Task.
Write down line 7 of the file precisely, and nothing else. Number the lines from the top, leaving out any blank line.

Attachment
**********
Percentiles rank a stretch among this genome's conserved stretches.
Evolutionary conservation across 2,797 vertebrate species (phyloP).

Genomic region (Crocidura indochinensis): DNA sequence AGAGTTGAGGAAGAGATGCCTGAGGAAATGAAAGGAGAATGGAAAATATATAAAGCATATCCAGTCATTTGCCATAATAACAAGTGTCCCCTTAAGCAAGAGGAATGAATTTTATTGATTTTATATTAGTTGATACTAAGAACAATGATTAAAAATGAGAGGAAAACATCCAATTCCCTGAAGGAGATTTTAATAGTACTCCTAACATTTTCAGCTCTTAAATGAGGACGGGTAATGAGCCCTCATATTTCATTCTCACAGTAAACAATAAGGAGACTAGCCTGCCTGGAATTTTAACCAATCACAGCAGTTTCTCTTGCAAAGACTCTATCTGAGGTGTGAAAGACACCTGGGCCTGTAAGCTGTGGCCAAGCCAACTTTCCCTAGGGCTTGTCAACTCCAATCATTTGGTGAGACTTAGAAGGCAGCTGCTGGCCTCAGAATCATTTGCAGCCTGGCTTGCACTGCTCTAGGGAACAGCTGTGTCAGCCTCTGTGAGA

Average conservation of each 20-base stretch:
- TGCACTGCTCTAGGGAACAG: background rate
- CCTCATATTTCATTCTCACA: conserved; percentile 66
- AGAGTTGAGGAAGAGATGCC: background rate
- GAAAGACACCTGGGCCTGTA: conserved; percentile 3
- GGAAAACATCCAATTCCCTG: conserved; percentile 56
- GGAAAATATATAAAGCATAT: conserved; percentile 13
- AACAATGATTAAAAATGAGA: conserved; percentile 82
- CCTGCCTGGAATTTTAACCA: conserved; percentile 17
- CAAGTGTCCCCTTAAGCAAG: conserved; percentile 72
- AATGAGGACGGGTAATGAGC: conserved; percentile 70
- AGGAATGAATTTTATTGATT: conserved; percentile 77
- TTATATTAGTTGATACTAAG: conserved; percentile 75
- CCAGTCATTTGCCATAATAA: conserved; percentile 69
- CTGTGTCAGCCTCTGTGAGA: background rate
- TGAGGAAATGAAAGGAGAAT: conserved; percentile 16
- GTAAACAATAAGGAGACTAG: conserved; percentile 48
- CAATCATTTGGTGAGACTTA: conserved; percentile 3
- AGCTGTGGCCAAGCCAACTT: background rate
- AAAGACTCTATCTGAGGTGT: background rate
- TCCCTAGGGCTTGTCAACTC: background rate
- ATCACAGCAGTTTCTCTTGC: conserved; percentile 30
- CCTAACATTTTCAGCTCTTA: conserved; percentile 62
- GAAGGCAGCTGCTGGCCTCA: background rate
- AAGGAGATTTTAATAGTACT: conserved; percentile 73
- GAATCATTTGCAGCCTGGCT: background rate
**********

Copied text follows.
- AGAGTTGAGGAAGAGATGCC: background rate